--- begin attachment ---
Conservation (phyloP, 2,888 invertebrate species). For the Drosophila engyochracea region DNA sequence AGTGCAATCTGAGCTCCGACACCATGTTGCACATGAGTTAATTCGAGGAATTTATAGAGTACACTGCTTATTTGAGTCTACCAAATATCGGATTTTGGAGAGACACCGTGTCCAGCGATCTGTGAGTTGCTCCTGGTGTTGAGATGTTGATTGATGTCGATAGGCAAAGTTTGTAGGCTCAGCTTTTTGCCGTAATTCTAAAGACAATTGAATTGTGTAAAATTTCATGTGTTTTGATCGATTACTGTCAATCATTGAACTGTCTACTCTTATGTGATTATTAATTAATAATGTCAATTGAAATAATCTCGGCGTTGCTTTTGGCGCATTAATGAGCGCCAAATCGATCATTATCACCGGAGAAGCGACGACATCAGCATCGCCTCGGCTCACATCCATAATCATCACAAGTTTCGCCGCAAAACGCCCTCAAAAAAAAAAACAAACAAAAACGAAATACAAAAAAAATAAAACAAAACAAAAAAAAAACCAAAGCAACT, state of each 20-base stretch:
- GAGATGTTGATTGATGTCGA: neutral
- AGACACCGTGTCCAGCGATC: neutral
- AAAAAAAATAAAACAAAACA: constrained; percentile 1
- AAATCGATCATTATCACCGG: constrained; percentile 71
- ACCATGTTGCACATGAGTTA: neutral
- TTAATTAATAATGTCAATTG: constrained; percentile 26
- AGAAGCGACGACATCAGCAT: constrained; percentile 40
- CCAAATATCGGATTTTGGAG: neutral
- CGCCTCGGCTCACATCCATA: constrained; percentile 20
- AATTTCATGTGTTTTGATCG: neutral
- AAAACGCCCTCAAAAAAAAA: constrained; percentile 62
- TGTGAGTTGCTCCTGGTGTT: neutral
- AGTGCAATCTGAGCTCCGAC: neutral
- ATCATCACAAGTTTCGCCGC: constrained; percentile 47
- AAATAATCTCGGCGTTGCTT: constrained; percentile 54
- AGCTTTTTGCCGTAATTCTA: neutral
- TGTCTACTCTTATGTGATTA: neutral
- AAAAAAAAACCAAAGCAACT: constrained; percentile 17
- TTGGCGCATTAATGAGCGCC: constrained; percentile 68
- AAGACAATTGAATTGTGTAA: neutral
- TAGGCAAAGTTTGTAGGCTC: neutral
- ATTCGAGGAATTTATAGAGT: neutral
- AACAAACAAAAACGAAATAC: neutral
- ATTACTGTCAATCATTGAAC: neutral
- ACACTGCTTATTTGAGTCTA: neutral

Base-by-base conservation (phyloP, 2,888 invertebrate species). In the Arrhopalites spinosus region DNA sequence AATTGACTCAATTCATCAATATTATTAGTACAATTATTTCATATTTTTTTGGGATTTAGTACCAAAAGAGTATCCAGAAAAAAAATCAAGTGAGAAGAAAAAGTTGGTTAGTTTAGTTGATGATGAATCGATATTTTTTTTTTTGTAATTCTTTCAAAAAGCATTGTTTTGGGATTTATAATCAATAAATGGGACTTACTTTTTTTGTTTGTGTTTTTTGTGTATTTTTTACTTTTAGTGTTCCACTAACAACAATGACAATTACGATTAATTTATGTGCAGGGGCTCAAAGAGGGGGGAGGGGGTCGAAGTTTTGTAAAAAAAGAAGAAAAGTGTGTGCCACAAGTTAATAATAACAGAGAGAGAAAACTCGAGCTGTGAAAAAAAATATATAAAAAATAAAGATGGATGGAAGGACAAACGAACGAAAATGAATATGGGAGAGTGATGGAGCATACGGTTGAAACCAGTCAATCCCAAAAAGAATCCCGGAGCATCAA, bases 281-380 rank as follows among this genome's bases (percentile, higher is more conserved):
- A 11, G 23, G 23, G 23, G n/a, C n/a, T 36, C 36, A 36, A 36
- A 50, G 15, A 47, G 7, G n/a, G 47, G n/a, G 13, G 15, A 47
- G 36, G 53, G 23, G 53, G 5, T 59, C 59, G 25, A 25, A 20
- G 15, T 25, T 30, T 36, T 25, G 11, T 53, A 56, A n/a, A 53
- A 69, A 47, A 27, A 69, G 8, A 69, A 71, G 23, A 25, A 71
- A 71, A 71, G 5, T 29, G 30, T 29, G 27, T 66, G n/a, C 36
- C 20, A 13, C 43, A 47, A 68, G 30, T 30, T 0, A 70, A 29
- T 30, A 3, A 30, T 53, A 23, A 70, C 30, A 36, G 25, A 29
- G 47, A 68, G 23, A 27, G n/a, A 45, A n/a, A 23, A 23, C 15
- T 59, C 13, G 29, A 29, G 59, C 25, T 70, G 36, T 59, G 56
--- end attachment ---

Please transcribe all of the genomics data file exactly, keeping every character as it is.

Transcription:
Conservation (phyloP, 2,888 invertebrate species). For the Drosophila engyochracea region DNA sequence AGTGCAATCTGAGCTCCGACACCATGTTGCACATGAGTTAATTCGAGGAATTTATAGAGTACACTGCTTATTTGAGTCTACCAAATATCGGATTTTGGAGAGACACCGTGTCCAGCGATCTGTGAGTTGCTCCTGGTGTTGAGATGTTGATTGATGTCGATAGGCAAAGTTTGTAGGCTCAGCTTTTTGCCGTAATTCTAAAGACAATTGAATTGTGTAAAATTTCATGTGTTTTGATCGATTACTGTCAATCATTGAACTGTCTACTCTTATGTGATTATTAATTAATAATGTCAATTGAAATAATCTCGGCGTTGCTTTTGGCGCATTAATGAGCGCCAAATCGATCATTATCACCGGAGAAGCGACGACATCAGCATCGCCTCGGCTCACATCCATAATCATCACAAGTTTCGCCGCAAAACGCCCTCAAAAAAAAAAACAAACAAAAACGAAATACAAAAAAAATAAAACAAAACAAAAAAAAAACCAAAGCAACT, state of each 20-base stretch:
- GAGATGTTGATTGATGTCGA: neutral
- AGACACCGTGTCCAGCGATC: neutral
- AAAAAAAATAAAACAAAACA: constrained; percentile 1
- AAATCGATCATTATCACCGG: constrained; percentile 71
- ACCATGTTGCACATGAGTTA: neutral
- TTAATTAATAATGTCAATTG: constrained; percentile 26
- AGAAGCGACGACATCAGCAT: constrained; percentile 40
- CCAAATATCGGATTTTGGAG: neutral
- CGCCTCGGCTCACATCCATA: constrained; percentile 20
- AATTTCATGTGTTTTGATCG: neutral
- AAAACGCCCTCAAAAAAAAA: constrained; percentile 62
- TGTGAGTTGCTCCTGGTGTT: neutral
- AGTGCAATCTGAGCTCCGAC: neutral
- ATCATCACAAGTTTCGCCGC: constrained; percentile 47
- AAATAATCTCGGCGTTGCTT: constrained; percentile 54
- AGCTTTTTGCCGTAATTCTA: neutral
- TGTCTACTCTTATGTGATTA: neutral
- AAAAAAAAACCAAAGCAACT: constrained; percentile 17
- TTGGCGCATTAATGAGCGCC: constrained; percentile 68
- AAGACAATTGAATTGTGTAA: neutral
- TAGGCAAAGTTTGTAGGCTC: neutral
- ATTCGAGGAATTTATAGAGT: neutral
- AACAAACAAAAACGAAATAC: neutral
- ATTACTGTCAATCATTGAAC: neutral
- ACACTGCTTATTTGAGTCTA: neutral

Base-by-base conservation (phyloP, 2,888 invertebrate species). In the Arrhopalites spinosus region DNA sequence AATTGACTCAATTCATCAATATTATTAGTACAATTATTTCATATTTTTTTGGGATTTAGTACCAAAAGAGTATCCAGAAAAAAAATCAAGTGAGAAGAAAAAGTTGGTTAGTTTAGTTGATGATGAATCGATATTTTTTTTTTTGTAATTCTTTCAAAAAGCATTGTTTTGGGATTTATAATCAATAAATGGGACTTACTTTTTTTGTTTGTGTTTTTTGTGTATTTTTTACTTTTAGTGTTCCACTAACAACAATGACAATTACGATTAATTTATGTGCAGGGGCTCAAAGAGGGGGGAGGGGGTCGAAGTTTTGTAAAAAAAGAAGAAAAGTGTGTGCCACAAGTTAATAATAACAGAGAGAGAAAACTCGAGCTGTGAAAAAAAATATATAAAAAATAAAGATGGATGGAAGGACAAACGAACGAAAATGAATATGGGAGAGTGATGGAGCATACGGTTGAAACCAGTCAATCCCAAAAAGAATCCCGGAGCATCAA, bases 281-380 rank as follows among this genome's bases (percentile, higher is more conserved):
- A 11, G 23, G 23, G 23, G n/a, C n/a, T 36, C 36, A 36, A 36
- A 50, G 15, A 47, G 7, G n/a, G 47, G n/a, G 13, G 15, A 47
- G 36, G 53, G 23, G 53, G 5, T 59, C 59, G 25, A 25, A 20
- G 15, T 25, T 30, T 36, T 25, G 11, T 53, A 56, A n/a, A 53
- A 69, A 47, A 27, A 69, G 8, A 69, A 71, G 23, A 25, A 71
- A 71, A 71, G 5, T 29, G 30, T 29, G 27, T 66, G n/a, C 36
- C 20, A 13, C 43, A 47, A 68, G 30, T 30, T 0, A 70, A 29
- T 30, A 3, A 30, T 53, A 23, A 70, C 30, A 36, G 25, A 29
- G 47, A 68, G 23, A 27, G n/a, A 45, A n/a, A 23, A 23, C 15
- T 59, C 13, G 29, A 29, G 59, C 25, T 70, G 36, T 59, G 56